Tropical Storm Cristobal is in the process of making landfall near Venice, Louisiana, roughly 90 miles southeast of New Orleans. Storm Surge and Tropical Storm Warnings remain in effect around the Gulf Coast.
For now, a Storm Surge Warning is in effect for the Mouth of the Mississippi River where Cristobal is centered east to Ocean Springs, Mississippi. A Storm Surge Warning is also in effect for Lake Borgne. A Storm Surge Watch is in effect from east of Morgan City, Louisiana to the mouth of the Mississippi River. A Storm Surge Warning means there is a danger of life-threatening inundation, from rising water moving inland from the coastline, during the next 36 hours in the indicated locations. The National Hurricane Center warns, “This is a life-threatening situation. Persons located within these areas should take all necessary actions to protect life and property from rising water and the potential for other dangerous conditions. Promptly follow evacuation and other instructions from local officials.” A Storm Surge Watch means there is a possibility of life-threatening inundation, from rising water moving inland from the coastline, in the indicated locations during the next 48 hours.
The National Hurricane Center also has a Tropical Storm Warning is in effect now from Intracoastal City, Louisiana to the Okaloosa/Walton County line in Florida. The Tropical Storm Warning is also up for Lake Pontchartrain and Lake Maurepas. A Tropical Storm Warning means that tropical storm conditions are expected somewhere within the warning area within the next 24 hours.
As of the latest update from the National Hurricane Center, the center of Tropical Storm Cristobal was located near latitude 29.1 North, longitude 89.9 West. Cristobal is moving toward the north near 7 mph and this general motion is expected to continue this afternoon, followed by a gradual turn toward the north northwest later this evening and tonight.
Data from NOAA Doppler weather RADARs and offshore oil platforms indicate that maximum sustained winds remain 50 mph with higher gusts. Gradual weakening will begin as Cristobal moves inland. Tropical-storm-force winds extend outward up to 205 miles from the center. During the past couple of hours, an oil rig located about 80 miles south of Mobile, Alabama, measured a sustained wind of 51 mph and a gust to 64 mph at an elevation of 123 ft. A NOAA automated observing station on Dauphin Island, Alabama, recently reported a sustained wind of 42 mph and a gust to 48 mph, and a Weatherflow site on Ship Island, Mississippi, observed a sustained wind of 41 mph and a gust to 51 mph.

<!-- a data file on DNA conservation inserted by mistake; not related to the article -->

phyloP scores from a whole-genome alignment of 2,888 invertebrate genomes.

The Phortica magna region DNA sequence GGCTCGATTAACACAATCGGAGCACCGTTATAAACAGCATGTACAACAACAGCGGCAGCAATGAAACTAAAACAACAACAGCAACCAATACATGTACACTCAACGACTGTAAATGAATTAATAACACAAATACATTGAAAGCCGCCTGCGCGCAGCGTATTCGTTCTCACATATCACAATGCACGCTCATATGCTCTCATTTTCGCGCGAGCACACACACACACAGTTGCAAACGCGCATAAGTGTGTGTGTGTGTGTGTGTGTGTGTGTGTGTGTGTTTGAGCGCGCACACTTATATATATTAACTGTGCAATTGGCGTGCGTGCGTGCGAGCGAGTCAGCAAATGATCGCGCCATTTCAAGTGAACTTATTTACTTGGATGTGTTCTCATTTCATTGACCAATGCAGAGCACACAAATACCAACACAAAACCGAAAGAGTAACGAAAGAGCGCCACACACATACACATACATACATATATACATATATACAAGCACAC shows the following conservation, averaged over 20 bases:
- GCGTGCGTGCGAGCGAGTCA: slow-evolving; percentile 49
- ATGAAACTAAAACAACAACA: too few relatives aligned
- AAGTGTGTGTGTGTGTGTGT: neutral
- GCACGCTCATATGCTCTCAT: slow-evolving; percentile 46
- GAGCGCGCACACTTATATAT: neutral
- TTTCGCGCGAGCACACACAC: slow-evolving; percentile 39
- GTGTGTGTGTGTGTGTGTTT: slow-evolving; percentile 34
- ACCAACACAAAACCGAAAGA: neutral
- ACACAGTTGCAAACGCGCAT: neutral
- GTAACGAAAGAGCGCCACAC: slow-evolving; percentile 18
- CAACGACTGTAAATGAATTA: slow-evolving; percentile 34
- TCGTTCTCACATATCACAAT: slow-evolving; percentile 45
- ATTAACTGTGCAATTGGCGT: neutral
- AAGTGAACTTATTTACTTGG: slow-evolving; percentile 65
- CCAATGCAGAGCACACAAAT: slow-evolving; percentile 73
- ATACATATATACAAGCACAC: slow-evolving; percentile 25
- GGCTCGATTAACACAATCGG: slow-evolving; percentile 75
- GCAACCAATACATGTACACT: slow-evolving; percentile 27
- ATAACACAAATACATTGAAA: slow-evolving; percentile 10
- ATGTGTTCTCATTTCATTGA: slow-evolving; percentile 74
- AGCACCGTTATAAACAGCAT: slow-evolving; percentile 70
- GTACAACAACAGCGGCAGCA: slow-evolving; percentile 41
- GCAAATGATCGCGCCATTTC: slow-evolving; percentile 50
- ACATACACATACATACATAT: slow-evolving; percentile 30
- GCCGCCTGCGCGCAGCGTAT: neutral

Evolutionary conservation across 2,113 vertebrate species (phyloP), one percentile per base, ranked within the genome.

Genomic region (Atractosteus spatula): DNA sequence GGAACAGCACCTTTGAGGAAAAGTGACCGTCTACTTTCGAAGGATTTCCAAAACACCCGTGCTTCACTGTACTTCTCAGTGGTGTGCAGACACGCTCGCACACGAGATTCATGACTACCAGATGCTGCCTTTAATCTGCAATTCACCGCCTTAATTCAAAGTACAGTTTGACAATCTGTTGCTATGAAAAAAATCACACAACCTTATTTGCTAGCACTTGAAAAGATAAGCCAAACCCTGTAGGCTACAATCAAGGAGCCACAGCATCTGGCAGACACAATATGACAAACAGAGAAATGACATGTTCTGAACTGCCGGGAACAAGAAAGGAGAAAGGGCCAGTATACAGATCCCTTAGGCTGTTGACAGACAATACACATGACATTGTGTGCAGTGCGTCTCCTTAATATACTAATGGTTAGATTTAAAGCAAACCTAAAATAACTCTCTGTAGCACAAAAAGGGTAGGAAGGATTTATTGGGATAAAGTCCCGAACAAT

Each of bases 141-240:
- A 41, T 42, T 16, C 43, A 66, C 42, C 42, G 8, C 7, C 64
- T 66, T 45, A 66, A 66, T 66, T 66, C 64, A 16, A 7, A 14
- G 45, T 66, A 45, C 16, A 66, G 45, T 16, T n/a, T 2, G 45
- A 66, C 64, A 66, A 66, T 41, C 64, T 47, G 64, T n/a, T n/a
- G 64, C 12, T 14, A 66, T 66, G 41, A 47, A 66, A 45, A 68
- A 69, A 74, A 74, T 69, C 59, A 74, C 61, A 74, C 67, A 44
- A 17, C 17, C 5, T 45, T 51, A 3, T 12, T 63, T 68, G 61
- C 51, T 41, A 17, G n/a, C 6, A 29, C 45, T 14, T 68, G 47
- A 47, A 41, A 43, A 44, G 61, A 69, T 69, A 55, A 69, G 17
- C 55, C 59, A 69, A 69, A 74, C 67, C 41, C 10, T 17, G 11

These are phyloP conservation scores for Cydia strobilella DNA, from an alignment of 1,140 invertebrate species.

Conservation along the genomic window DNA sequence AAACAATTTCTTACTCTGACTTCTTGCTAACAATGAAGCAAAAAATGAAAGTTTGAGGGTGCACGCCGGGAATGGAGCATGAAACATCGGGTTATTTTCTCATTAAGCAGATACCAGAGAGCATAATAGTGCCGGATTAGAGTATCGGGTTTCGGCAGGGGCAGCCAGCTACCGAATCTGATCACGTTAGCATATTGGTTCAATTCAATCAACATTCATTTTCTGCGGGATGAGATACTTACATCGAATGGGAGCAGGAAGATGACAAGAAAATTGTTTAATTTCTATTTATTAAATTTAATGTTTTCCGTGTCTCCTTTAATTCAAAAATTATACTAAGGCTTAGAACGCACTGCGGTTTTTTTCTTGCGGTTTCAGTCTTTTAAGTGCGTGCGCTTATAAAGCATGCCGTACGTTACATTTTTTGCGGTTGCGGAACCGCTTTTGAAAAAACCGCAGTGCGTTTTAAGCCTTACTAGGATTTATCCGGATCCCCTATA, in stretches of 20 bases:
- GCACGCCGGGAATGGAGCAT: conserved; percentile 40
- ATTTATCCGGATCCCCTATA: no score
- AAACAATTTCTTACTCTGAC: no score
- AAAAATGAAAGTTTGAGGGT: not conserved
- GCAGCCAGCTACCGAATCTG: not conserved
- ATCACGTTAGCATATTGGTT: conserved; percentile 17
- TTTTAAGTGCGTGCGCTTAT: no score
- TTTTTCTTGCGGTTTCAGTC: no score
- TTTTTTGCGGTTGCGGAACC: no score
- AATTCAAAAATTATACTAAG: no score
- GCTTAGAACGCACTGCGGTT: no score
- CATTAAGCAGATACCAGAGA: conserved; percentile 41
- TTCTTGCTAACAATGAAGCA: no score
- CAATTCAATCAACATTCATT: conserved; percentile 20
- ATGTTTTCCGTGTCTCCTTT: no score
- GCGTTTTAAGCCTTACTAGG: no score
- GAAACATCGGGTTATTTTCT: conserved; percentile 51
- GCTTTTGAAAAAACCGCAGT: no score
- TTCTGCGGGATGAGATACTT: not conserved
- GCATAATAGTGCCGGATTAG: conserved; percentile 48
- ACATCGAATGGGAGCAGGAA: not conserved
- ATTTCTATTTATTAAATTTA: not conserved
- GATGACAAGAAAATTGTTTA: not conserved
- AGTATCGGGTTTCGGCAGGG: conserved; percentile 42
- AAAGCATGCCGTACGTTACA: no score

The estimated minimum central pressure based on nearby surface observations is 993 mb or 29.32 inches.
Cristobal is forecast to move across southeastern Louisiana this afternoon through Monday morning, and northward across Arkansas and Missouri Monday afternoon into Tuesday. From there, Cristobal is expected to move north, bringing gusty winds and heavy rain across Missouri, Iowa, Wisconsin, Minnestota, and central Canada later Tuesday into late Wednesday. On the current forecast track from the National Hurricane Center, Cristobal will be located in James Bay in central Canada by Thursday.
For now, though, Cristobal is bringing life-threatening hazards of storm surge, damaging winds, flooding rains, tornadoes, and rough surf to the Gulf Coast.
The combination of a dangerous storm surge and the tide will cause normally dry areas near the coast to be flooded by rising waters moving inland from the shoreline. The water could reach up to 3-5′ heights above ground near the mouth of the Mississippi River to Ocean Springs, Mississippi including Lake Borgne. The deepest water will occur along the immediate coast in areas of onshore winds and will likely extend along the coast well to the east of the center. Surge-related flooding depends on the relative timing of the surge and the tidal cycle, and can vary greatly over short distances. For information specific to your area, please see products issued by your local National Weather Service forecast office.
Tropical storm wind conditions are expected within the Tropical Storm Warning area along the northern Gulf coast through tonight.
Cristobal is expected to produce storm total rainfall accumulations of 4-8″ across portions of the central to eastern Gulf Coast into the Lower Mississippi Valley, with isolated amounts up to a foot of rain. Rainfall totals of 2-4″ with local amounts to 6″ are expected across portions of the Mid to Upper Mississippi Valley and Northern Plains near and in advance of Cristobal. This rainfall will likely lead to flash flooding and widespread flooding on smaller streams across portions of the central Gulf Coast into the Lower Mississippi Valley. New and renewed significant river flooding is possible along the central Gulf Coast and into the Mississippi Valley.
A few tornadoes are possible today and tonight across eastern Louisiana, southern Mississippi, southern Alabama, and northern Florida. Tornadoes spawned by landfalling tropical cyclones like this are often small but potent; several can also spin-up in a short amount of time.
Swells generated by Cristobal will affect portions of the northern and eastern Gulf coast during the next couple of days. Because these swells are likely to cause life threatening surf and rip current conditions, people are encouraged to avoid swimming in the Gulf until seas have completely relaxed well after Cristobal’s landfall.